Calen Valencia - Tulare, CA
Brittany Hartmire - Newhall, CA
Maverick Couch - Waynesville, OH
Matthew Loscialo - Bernardsville, NJ
Dallastown Gay-Straight Alliance - Dallastown, PA
OUTreach Resource Center - Ogden, UT
Teens With A Purpose - Chesapeake, VA
Southeast Asian Queers United for Empowerment & Leadership - Providence, RI
Shades of Yellow - St. Paul, MN
Trans Youth Support Network - Minneapolis, MN

Thank you all and stay tuned for announcements about how to support and participate in the 2013 Out In The Silence Award for Youth Activism.

Special Thanks to Mark Porterfield (in Oil City, Pa. t-shirt) and his group of Guardian Angels from Laguna Beach, CA for their generous support for this year's Award for Youth Activism!

Thursday, September 13, 2012

Out In The Silence at the Community College of Baltimore County

A Message to the Out In The Silence Campaign from Morgan Slusher, Professor of Psychology and Rainbow Club Faculty Advisor at the Essex Campus of the Community College of Baltimore County:

I’m happy to report that since last year's screening of "Out In The Silence," the Office of Multicultural Affairs here at the Community College of Baltimore County has become much more intensively active in addressing LGBT concerns and has now established a committee on LGBT issues that has attracted considerable interest among allies. As a result of this, for the first time, CCBC is now “officially” recognizing October as LGBT History Month and putting together a calendar of related events.

Since we had such a success with our showing of “Out in the Silence” last year, we'll be hosting public screenings again this year on each of CCBC's three campuses! Thanks again for producing such a powerful film!

Saturday, August 25, 2012

After Gay Son’s Suicide, Mother Finds Blame in Herself and in Her Church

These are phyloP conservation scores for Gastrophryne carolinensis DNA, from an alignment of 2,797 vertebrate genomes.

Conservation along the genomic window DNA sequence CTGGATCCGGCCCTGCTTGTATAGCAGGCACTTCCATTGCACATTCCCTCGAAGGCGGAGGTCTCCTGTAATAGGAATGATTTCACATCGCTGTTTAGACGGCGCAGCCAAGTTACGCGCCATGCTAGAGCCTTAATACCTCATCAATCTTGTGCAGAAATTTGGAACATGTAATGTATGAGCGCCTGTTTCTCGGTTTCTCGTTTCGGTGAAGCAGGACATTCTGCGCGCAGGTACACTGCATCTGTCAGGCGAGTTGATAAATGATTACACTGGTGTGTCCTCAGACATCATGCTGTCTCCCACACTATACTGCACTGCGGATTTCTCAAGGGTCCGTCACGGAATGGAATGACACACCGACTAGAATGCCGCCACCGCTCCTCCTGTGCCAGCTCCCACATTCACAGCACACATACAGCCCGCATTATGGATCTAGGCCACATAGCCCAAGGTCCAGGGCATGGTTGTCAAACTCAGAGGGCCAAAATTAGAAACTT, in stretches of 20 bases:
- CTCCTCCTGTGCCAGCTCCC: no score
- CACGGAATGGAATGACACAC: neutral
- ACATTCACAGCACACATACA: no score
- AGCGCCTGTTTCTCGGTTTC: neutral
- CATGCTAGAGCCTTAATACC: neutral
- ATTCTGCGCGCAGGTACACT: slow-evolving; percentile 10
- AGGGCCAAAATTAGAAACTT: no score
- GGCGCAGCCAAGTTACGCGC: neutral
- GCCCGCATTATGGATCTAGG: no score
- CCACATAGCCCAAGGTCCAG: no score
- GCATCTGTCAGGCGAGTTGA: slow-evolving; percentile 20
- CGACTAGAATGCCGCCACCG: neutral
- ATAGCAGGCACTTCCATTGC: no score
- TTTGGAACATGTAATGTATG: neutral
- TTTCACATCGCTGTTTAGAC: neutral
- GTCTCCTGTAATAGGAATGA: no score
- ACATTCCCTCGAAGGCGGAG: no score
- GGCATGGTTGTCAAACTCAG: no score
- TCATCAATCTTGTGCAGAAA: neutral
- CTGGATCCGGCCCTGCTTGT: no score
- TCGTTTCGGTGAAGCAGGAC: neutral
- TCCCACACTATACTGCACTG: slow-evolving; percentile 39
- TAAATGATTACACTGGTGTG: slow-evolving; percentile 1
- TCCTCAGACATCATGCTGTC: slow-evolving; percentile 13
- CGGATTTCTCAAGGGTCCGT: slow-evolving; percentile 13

from The New York Times (8/25/12):

Ridgewood, NJ -- When Tyler Clementi told his parents he was gay, two days before he left for Rutgers University in the fall of 2010, he said he had known since middle school.

“So he did have a side that he didn’t open up to us, obviously,” his mother, Jane Clementi, said, sitting in her kitchen here nearly two years later. “That was one of the things that hurt me the most, that he was hiding something so much. Because I thought we had a pretty open relationship.”

In her surprise, she had peppered him with questions: “How do you know? Who are you going to talk to? Who are you going to tell?” Tyler told a friend that the conversation had not gone well. His father had been “very accepting,” he wrote in a text message. “Mom has basically completely rejected me.”

Three weeks later, he jumped off the George Washington Bridge after discovering that his roommate had used a webcam to spy on him having sex and that he had sent out Twitter messages encouraging others to watch.

An international spotlight turned the episode into a cautionary coming-out story, of a young man struggling with his sexuality and the damage inflicted by bullying. His roommate, Dharun Ravi, was tried and convicted of intimidation and invasion of privacy; he served a short jail sentence. But the trial never directly addressed the question at the heart of the story — what prompted a promising college freshman to kill himself?